FOX Business: The Power to Proper
The markets fell solidly into the red after the Federal Reserve said it would extend "Operation Twist," but came short of unveiling a more potent form of stimulus.
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As of 3:30 p.m. ET, the Dow Jones Industrial Average rose 13 points, or 0.1%, to 12851, the S&P 500 gained 0.06 point, or 0.00%, to 1358 and the Nasdaq Composite climbed 5 points, or 0.17%, to 2935.
The Federal Reserve said it is going to continue extending the maturity of its balance sheet after the current program ends this month in a bid to push long-term interest rates down. Specifically, it will buy Treasury securities between six and 30 year maturity and then sell or redeem ones with a maturity of three years or less. Some analysts had hoped the central bank would unleash another quantitative easing program that would actually add to its balance sheet instead of shifting it.
Instead, the Fed said it is "is prepared to take further action as appropriate to promote a stronger economic recovery and sustained improvement in labor market conditions in a context of price stability." It also said that the economy is still expanding "moderately," but that unemployment remained elevate and housing is still "depressed."
"The Fed [views] the economic expansion as lackluster and has gotten more pessimistic on the prospects for growth," Dan Greenhaus, chief global strategist at BTIG wrote in an e-mail "As a result, they are swapping some securities for others. This is not a convincing response."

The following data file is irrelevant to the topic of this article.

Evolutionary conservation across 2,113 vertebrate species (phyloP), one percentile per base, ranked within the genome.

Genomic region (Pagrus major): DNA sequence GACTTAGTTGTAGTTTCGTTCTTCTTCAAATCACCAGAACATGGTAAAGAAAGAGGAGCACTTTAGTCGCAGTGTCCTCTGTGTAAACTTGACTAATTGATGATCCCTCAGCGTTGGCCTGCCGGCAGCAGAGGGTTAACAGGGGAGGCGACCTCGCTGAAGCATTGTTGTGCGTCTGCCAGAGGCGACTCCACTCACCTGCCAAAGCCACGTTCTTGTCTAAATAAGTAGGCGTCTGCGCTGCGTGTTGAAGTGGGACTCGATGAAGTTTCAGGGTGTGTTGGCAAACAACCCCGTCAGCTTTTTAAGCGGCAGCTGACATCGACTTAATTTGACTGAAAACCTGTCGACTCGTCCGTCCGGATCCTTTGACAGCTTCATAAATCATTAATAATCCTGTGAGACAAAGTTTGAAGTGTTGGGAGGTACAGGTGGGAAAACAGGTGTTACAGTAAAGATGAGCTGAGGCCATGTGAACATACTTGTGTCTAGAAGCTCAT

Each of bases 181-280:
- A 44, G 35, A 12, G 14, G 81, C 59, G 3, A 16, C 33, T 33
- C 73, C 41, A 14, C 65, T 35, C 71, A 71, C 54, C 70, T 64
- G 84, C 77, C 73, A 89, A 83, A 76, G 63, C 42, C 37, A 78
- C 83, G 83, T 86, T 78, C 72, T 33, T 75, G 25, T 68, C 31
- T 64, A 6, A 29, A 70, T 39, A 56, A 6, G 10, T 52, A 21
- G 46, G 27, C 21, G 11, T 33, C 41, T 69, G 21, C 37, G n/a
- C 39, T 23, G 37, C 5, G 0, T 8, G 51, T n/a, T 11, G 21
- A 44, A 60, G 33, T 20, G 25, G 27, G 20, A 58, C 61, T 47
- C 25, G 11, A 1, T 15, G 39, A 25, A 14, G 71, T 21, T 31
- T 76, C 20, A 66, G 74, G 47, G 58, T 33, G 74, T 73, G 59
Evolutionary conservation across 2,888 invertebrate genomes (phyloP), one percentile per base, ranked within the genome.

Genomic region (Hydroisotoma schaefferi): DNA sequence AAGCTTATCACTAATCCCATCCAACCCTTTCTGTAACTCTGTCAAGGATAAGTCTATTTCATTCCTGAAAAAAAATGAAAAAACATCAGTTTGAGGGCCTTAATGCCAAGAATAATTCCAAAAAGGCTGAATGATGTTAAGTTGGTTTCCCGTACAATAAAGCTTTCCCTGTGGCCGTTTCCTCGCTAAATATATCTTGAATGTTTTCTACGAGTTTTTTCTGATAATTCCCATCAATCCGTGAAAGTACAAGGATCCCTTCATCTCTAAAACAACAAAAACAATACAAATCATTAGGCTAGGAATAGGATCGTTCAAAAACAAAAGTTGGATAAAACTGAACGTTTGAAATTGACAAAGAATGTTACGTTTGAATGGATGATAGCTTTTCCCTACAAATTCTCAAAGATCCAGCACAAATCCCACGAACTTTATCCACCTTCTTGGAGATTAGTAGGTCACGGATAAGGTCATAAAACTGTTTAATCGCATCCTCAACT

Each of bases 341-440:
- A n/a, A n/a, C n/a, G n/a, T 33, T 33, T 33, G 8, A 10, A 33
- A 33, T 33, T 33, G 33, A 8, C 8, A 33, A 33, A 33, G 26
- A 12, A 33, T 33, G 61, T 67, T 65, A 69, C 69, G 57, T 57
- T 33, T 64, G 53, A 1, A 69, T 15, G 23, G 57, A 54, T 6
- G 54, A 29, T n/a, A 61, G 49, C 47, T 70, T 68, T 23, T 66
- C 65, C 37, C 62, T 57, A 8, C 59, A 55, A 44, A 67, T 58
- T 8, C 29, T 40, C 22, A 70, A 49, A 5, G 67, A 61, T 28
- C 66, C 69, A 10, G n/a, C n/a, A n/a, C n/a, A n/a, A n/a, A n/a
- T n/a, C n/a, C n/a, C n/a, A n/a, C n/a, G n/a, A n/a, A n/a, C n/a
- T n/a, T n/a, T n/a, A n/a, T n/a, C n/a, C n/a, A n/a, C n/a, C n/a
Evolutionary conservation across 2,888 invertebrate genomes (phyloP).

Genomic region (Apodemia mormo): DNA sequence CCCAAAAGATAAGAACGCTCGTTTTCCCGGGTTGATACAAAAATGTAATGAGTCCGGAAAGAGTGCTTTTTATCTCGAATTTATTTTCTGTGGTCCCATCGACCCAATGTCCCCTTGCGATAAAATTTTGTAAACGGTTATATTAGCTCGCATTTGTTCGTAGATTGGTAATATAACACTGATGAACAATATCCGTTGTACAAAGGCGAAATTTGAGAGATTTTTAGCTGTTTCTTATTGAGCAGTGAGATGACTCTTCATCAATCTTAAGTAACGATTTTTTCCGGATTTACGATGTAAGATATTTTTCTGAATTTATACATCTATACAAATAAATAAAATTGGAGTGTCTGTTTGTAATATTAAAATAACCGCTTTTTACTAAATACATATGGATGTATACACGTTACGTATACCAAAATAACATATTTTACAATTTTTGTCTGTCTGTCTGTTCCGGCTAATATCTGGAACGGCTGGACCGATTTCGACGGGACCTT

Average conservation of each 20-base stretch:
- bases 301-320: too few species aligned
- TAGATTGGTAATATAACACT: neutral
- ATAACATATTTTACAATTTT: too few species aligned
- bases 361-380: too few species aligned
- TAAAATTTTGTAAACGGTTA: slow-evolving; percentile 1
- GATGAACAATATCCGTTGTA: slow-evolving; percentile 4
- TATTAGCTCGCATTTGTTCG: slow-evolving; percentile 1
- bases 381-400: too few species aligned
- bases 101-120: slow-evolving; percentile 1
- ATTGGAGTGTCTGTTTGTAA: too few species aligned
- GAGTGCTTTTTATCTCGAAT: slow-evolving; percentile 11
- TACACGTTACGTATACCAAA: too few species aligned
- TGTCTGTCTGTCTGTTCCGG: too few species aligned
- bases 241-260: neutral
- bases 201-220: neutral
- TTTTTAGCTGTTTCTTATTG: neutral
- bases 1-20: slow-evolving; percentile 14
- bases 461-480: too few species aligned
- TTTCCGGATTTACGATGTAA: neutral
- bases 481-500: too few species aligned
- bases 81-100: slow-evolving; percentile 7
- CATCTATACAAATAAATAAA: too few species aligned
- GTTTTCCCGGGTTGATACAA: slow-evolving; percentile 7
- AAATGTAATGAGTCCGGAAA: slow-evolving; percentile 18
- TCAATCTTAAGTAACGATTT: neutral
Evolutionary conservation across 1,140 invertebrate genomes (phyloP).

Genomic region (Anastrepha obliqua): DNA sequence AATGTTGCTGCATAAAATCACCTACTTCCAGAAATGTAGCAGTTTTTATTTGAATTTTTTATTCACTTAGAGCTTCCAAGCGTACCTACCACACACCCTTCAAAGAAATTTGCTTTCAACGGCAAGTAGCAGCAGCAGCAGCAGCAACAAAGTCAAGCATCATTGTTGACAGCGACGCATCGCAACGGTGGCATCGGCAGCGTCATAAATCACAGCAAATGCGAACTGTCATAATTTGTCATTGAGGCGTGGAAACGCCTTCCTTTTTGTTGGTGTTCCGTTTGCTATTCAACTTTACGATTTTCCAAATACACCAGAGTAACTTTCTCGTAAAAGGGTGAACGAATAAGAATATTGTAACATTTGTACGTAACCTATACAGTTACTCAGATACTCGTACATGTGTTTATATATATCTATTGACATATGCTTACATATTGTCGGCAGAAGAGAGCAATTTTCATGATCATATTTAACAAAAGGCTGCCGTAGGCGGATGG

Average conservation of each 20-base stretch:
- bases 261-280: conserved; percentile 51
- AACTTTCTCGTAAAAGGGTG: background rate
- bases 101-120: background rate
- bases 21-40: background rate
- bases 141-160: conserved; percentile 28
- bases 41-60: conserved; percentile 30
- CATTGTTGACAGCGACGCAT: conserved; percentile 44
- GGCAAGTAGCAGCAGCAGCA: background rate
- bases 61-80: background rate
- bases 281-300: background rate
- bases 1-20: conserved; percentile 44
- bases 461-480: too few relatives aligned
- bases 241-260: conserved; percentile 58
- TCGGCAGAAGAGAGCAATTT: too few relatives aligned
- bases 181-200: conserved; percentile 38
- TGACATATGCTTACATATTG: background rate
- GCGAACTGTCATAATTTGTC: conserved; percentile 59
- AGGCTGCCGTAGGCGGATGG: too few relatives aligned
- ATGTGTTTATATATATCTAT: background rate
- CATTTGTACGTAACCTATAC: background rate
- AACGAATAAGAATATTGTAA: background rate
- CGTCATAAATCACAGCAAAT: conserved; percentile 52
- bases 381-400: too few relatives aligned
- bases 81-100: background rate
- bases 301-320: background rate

The central bank is already pushing hard on the accelerator. The federal funds rate, which is the Fed's main monetary policy tool, is already at an exceptionally low target range between 0% and 0.25%, where it has sat since the financial crisis in 2008. It has also run two quantitative easing programs in which it bought certain assets.
Officials on the Federal Open Market Committee that concluded its two-day meeting on the day were confronted with a stream of gloomy data. The world's biggest economy added a paltry 69,000 jobs in May on the heels of an also tepid 77,000 the month before. That compares to a considerably more robust 275,000 in the first month of the year. At the same time, the economy grew at an annualized pace of 1.9% in the first quarter, down sharply from 3% in the final quarter of 2011.
On the European front, Greece's New Democracy party was on track to forge a coalition government within the next day, according to multiple news reports. Analysts say that would dramatically reduce the risk of a Greek default and exit from the eurozone as some had feared.
The yield on Spain and Italy's 10-year bonds, which have been closely watched recently, both fell markedly as market participants moved into risky assets on Tuesday. Spain's yield is now below 7% and Italy's is below 6%, both still painful, but improved from earlier in the week.
Oil came under heavy selling pressure after the weekly inventory report from the Energy Department showed a big build in inventories compared to expectations of a draw. The benchmark crude oil contract traded in New York dropped $2.28, or 2.3%, to $81.75 a barrel. Wholesale New York Harbor Gasoline fell 1.9% to $2.59 a gallon.
In metals, gold dipped $7.40, or 1.9%, to $1,616 a troy ounce.
The Euro Stoxx 50 rose 0.43% to 2207, the English FTSE 100 gained 0.64% to 5622 and the German DAX edged higher by 0.45% to 6392.
In Asia, the Japanese Nikkei 225 rallied 1.1% to 8752 and the Chinese Hang Seng climbed 0.53% to 19519.